Things to see and do at Hatfield Forest
Hatfield Forest National Nature Reserve is more than a medieval Royal hunting ground with ancient oaks and hornbeams. It’s also home to a vast array of wildlife, a range of special trees and archaeological remains from its 1,000-year history.
Get Closer to Nature
We ran these events in June and July 2023 and hope to repeat in summer 2024 - watch this space for further details
Breathwork in the Forest
Breathwork is a beautiful and powerful preventative tool that you can call on as part of a proactive approach to manage all aspects of your emotional health. We will use a variety of techniques to bring our bodies in to a parasympathetic “rest and digest “state, which will build up your baseline for managing stress, as well as increasing your emotion resilience; supporting your overall health and wellbeing
This gentle yoga session is a good start your day with a relaxing way to enjoy the sights and sounds of early morning in the beautiful scenery of Hatfield Forest. Using a variety of techniques to manage stress, as well as supporting your overall health and wellbeing
"Shinrin-Yoku" or forest bathing is the practice of spending time in the forest for better health, happiness and a sense of calm. It literally means to bathe in the atmosphere of the forest, immersing your senses in your surroundings.
A medieval forest
You might notice that Hatfield Forest looks a bit different to a modern forest. As a medieval forest, there is lots of open space mixed in with pockets of woodland or 'coppices' which are separted by grassy paths or 'rides'. Medieval forests were areas reserved for royalty hunting, with specific laws to protect these rights, rather than areas full of just trees.
Along with the ancient wood pasture, the forest layout and land use has not changed for the last 1,000 years.
Explore the lake
At the centre of the Forest there is an ornamental lake about 300m long and covering about eight acres. This was formed in 1747 by damming a stream which ran through the forest. Today it's a peaceful spot to look for wildlife and take in the surroundings on a stroll.
There is also a smaller lake, known as the Decoy Lake, which becomes covered in water lilies in summer. This was originally part of the main lake and was built as part of a plan made in 1757 by the celebrated landscape designer, Lancelot 'Capability' Brown.
The open parkland by the lake is gradually being restored to how it migh have appeared about 100 years ago, and, thanks to extensive scrub clearance, you can now see more trees and flowers, as well as better views of the lake.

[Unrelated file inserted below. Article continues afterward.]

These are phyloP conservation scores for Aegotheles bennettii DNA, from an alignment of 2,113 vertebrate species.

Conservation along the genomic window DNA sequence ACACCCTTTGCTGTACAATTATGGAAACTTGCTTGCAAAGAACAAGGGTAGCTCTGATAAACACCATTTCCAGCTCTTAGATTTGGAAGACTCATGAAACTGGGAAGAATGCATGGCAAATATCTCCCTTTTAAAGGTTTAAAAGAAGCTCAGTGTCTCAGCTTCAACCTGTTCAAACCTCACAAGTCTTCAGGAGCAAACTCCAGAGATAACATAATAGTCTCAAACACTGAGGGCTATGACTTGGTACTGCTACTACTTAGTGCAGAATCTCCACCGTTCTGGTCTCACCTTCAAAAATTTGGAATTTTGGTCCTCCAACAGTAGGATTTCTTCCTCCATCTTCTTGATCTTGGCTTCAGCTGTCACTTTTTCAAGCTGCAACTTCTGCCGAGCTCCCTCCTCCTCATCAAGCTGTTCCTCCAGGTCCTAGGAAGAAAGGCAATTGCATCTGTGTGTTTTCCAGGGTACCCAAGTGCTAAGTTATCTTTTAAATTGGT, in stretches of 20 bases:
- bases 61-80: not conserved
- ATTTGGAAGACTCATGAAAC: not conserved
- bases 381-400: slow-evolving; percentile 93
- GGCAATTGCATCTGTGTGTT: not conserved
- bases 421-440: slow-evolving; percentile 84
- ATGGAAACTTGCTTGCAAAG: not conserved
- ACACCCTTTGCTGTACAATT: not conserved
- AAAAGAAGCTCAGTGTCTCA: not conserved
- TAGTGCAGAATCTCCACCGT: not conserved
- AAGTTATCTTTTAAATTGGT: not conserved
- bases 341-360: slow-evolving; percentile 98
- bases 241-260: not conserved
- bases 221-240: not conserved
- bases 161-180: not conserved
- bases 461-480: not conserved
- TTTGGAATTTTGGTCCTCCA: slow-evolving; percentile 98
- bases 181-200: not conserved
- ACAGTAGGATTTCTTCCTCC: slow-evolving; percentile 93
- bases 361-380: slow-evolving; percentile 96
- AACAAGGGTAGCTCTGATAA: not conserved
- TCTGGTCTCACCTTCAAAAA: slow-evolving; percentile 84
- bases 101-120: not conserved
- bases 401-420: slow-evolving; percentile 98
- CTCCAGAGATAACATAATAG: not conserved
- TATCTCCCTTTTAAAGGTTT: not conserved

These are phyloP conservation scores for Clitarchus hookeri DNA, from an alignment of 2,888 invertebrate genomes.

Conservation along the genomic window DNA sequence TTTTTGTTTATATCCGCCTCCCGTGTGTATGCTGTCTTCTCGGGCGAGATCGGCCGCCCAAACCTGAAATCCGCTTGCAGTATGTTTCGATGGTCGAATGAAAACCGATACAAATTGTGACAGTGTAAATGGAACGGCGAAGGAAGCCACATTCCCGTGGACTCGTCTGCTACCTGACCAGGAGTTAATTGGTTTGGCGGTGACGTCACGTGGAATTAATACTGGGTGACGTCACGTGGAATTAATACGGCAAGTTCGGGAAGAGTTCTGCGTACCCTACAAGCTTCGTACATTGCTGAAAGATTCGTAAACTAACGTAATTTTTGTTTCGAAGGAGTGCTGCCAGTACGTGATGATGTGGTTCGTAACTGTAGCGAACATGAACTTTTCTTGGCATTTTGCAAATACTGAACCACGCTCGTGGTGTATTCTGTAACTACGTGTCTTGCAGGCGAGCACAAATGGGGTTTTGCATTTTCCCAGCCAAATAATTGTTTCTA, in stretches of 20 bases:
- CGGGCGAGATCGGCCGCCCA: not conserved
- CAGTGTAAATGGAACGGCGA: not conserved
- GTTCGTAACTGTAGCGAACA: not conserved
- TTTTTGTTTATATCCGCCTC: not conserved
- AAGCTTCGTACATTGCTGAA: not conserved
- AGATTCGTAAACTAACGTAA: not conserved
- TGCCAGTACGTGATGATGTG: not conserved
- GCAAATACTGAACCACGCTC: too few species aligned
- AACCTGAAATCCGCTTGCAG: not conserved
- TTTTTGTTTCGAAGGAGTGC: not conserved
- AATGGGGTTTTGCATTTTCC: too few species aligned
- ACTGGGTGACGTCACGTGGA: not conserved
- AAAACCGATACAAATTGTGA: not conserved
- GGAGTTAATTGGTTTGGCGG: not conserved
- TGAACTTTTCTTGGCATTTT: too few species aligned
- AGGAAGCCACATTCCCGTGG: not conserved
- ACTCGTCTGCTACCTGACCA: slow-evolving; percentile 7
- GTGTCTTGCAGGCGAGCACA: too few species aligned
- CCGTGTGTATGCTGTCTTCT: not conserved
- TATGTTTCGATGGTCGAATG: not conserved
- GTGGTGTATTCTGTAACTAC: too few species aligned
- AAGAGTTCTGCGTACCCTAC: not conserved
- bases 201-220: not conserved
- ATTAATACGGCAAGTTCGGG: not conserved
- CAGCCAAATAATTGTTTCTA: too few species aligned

In summer, take the opportunity to explore the lake by boat. Rowing boats are available for hire from the pontoon by the Shell House. This operates at weekends from the end of May, as well as everyday in the school holidays, from 12.00pm to 4.00pm. 5 max in a boat, £10 for 30 min, card only payment.
Look out for
Hatfield Forest is a medieval forest, with native tree species such as oak and hornbeam. Many of these are ancient, with the oldest oak estimated to be well over 500 years old and having a huge circumference of 6.5 metres.
The lake is a great place to look for planes, horse chestnuts, sweet chestnuts, Scots pines, black pines, cedars, and even an apple tree. How many can you identify on your visit?
The Shell House
A lakeside picnic shelter was built by the Houblon family during the Georgian period. They would make excursions through the Forest to entertain their guests. The Houblons' teenage daughter Laetitia decorated the building with exotic shells, believed to have come from the West Indies. Look out for the shell peacock above the Shell House door. Its breast is made from a fossil from the Cretaceous period.
Flora and fauna at Hatfield Forest
The Forest is a Site of Special Scientific Interest and a National Nature Reserve. The Forest's coppices and wood pasture are now extremely rare, providing a refuge for many unusual and specialised wildlife, including:
Buttercups - In May and June, the wood pastures are transformed into a golden sea of these loved wildflowers.
Fungi - Two very important species of fungi have recently turned up at Hatfield Forest. Neoboletus xanthopus and Inocybe cervicolor are so rare they had to be verified using DNA sampling. If you're exploring for fungi, please remember to leave them behind.
Butterflies - Thanks to coppice restoration and ride management, a growing number of butterfly species can be found in the forest. They include speckled wood, common blue, comma, ringlet, purple hairstreak and small tortoiseshell. Recent species rediscovered include the silver-washed fritillary, white admiral and purple emperor.